Health & Safety

June 14, 2012

Kids lasso safety lessons at bicycle rodeo

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Airman 1st Class Saphfire Cook
355th Fighter Wing Public Affairs
. (U.S. Air Force photo by Airman 1st Class Saphfire Cook)
U.S. Air Force Tech. Sgt. Joseph Haber counts down to the start of the bicycle drag race at the Bicycle Rodeo held in the Base Exchange parking lot on Davis-Monthan Air Force Base, Ariz., June 9, 2012. The rodeo also featured a bike safety briefing, an obstacle course and bicycle bingo.

The 355th Fighter Wing Ground Safety office held a Bicycle Rodeo here June 9.

The Bicycle Rodeo was for children of all ages and focused on teaching the basics of bike safety.

“This event teaches kids the basics, such as air pressure in the tires, proper brake usage and bicycle chain maintenance,” said Tech. Sgt. Ross Weatherford, 355th FW SEG non-commissioned officer in charge of traffic safety.

The rodeo featured a bike safety briefing, an obstacle course, a drag race and bicycle bingo.

“This is the third Bicycle Rodeo we’ve put on since I’ve been at D-M,” Weatherford said. “We like to make the event fun so the kids can have a good time while they learn an important lesson.”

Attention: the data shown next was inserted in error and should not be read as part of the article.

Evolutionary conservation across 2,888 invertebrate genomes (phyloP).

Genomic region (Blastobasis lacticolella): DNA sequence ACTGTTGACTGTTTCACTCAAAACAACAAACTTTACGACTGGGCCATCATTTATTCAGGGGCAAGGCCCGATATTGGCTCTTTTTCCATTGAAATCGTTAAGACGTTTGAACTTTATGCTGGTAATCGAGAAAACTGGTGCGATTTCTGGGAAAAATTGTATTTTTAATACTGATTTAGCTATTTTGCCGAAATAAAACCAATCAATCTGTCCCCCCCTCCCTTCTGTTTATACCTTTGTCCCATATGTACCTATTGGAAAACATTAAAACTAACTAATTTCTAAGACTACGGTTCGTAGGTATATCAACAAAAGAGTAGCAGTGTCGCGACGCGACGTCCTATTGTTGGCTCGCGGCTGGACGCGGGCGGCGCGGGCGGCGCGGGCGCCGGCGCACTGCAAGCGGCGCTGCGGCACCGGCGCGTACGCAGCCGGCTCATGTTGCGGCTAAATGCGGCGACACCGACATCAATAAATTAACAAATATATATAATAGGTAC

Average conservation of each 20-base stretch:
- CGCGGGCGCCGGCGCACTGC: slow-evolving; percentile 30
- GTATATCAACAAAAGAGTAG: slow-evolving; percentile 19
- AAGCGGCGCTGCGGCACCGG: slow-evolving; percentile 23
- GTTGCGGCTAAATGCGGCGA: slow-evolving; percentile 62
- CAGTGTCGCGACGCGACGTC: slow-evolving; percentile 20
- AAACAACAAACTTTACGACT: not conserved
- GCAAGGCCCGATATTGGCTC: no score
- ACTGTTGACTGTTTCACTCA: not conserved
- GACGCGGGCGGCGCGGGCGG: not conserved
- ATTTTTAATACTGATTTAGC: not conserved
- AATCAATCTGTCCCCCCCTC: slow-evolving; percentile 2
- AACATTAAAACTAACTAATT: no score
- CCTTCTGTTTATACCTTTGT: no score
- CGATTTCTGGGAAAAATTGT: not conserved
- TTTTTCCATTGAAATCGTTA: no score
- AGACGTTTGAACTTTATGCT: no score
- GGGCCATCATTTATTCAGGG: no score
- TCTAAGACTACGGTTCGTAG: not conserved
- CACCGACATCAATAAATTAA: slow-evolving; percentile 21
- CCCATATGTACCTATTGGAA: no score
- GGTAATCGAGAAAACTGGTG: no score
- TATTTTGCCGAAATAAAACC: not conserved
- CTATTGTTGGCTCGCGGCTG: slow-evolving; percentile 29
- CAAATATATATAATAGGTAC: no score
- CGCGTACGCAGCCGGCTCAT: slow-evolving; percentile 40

The obstacle course featured simulated intersections and railroad tracks. Volunteers walked with the children as they rode through the course, instructing them on the proper safety precautions.

Senior Airman Jennifer Denton, 755th Operational Support Squadron, and husband U.S. Army National Guard Sgt. Ben Denton, brought their son, Gavin, out for the festivities.

“Everyone needs to learn the fundamentals,” Sgt. Denton said. “We’ve taught him the bike-riding basics, and now he can pick up some new tips and practice what he’s learned out here in a fun environment.”

Participants also took part in Bicycle Bingo. Volunteers drew a large “bingo card” onto the pavement using sidewalk chalk. Then the kids themselves acted as bingo chips and stood on a number.

“The bikes, gift cards and other prizes were provided by the Base Exchange and the Commissary,” said Mary Ann McFadden, D-M BX loss prevention manager. “We set it up so that if a small child won a bigger bike, or a boy won a pink bike helmet, they could take them to the BX and exchange them for more fitting prizes.”

At the end of the rodeo, volunteers used watermelons and a bike helmet to demonstrate to the children why bike helmets are necessary for bike safety.

“Our job at the Safety Office is to keep people safe,” Weatherford said. “Through training and education, we try to keep mishaps from occurring.”




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